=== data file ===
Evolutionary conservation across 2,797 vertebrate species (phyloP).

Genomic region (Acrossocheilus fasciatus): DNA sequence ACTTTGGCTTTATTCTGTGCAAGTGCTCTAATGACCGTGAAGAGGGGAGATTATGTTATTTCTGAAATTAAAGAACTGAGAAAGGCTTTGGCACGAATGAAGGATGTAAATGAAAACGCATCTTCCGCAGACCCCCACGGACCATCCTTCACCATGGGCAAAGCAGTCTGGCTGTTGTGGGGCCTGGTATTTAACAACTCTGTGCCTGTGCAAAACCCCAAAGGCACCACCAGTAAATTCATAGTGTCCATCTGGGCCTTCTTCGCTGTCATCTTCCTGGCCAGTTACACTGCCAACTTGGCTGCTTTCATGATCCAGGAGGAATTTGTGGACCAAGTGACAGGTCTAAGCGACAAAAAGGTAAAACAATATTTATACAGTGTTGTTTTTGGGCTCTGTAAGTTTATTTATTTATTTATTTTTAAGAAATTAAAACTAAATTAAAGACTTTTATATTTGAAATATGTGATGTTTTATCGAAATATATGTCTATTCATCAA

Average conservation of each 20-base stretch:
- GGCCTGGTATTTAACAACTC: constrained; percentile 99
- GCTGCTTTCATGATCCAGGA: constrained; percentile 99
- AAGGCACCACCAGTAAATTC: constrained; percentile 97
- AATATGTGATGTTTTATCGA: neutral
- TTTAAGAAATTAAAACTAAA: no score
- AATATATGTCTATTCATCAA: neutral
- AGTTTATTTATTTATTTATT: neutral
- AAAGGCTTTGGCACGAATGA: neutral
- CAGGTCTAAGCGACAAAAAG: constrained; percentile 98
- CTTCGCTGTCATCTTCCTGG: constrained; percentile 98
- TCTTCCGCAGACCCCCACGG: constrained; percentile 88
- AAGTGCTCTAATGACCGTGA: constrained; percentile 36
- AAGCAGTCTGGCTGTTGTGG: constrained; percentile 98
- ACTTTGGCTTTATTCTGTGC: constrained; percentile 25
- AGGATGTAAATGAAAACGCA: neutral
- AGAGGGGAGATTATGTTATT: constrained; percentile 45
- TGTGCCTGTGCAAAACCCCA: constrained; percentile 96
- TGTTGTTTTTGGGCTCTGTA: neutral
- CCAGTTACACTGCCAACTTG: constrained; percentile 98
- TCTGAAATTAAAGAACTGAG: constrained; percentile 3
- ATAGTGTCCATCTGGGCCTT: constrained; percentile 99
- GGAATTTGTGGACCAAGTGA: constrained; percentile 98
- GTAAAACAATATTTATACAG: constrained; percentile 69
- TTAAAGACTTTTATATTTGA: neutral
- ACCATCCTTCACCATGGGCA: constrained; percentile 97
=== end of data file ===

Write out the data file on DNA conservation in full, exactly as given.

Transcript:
Evolutionary conservation across 2,797 vertebrate species (phyloP).

Genomic region (Acrossocheilus fasciatus): DNA sequence ACTTTGGCTTTATTCTGTGCAAGTGCTCTAATGACCGTGAAGAGGGGAGATTATGTTATTTCTGAAATTAAAGAACTGAGAAAGGCTTTGGCACGAATGAAGGATGTAAATGAAAACGCATCTTCCGCAGACCCCCACGGACCATCCTTCACCATGGGCAAAGCAGTCTGGCTGTTGTGGGGCCTGGTATTTAACAACTCTGTGCCTGTGCAAAACCCCAAAGGCACCACCAGTAAATTCATAGTGTCCATCTGGGCCTTCTTCGCTGTCATCTTCCTGGCCAGTTACACTGCCAACTTGGCTGCTTTCATGATCCAGGAGGAATTTGTGGACCAAGTGACAGGTCTAAGCGACAAAAAGGTAAAACAATATTTATACAGTGTTGTTTTTGGGCTCTGTAAGTTTATTTATTTATTTATTTTTAAGAAATTAAAACTAAATTAAAGACTTTTATATTTGAAATATGTGATGTTTTATCGAAATATATGTCTATTCATCAA

Average conservation of each 20-base stretch:
- GGCCTGGTATTTAACAACTC: constrained; percentile 99
- GCTGCTTTCATGATCCAGGA: constrained; percentile 99
- AAGGCACCACCAGTAAATTC: constrained; percentile 97
- AATATGTGATGTTTTATCGA: neutral
- TTTAAGAAATTAAAACTAAA: no score
- AATATATGTCTATTCATCAA: neutral
- AGTTTATTTATTTATTTATT: neutral
- AAAGGCTTTGGCACGAATGA: neutral
- CAGGTCTAAGCGACAAAAAG: constrained; percentile 98
- CTTCGCTGTCATCTTCCTGG: constrained; percentile 98
- TCTTCCGCAGACCCCCACGG: constrained; percentile 88
- AAGTGCTCTAATGACCGTGA: constrained; percentile 36
- AAGCAGTCTGGCTGTTGTGG: constrained; percentile 98
- ACTTTGGCTTTATTCTGTGC: constrained; percentile 25
- AGGATGTAAATGAAAACGCA: neutral
- AGAGGGGAGATTATGTTATT: constrained; percentile 45
- TGTGCCTGTGCAAAACCCCA: constrained; percentile 96
- TGTTGTTTTTGGGCTCTGTA: neutral
- CCAGTTACACTGCCAACTTG: constrained; percentile 98
- TCTGAAATTAAAGAACTGAG: constrained; percentile 3
- ATAGTGTCCATCTGGGCCTT: constrained; percentile 99
- GGAATTTGTGGACCAAGTGA: constrained; percentile 98
- GTAAAACAATATTTATACAG: constrained; percentile 69
- TTAAAGACTTTTATATTTGA: neutral
- ACCATCCTTCACCATGGGCA: constrained; percentile 97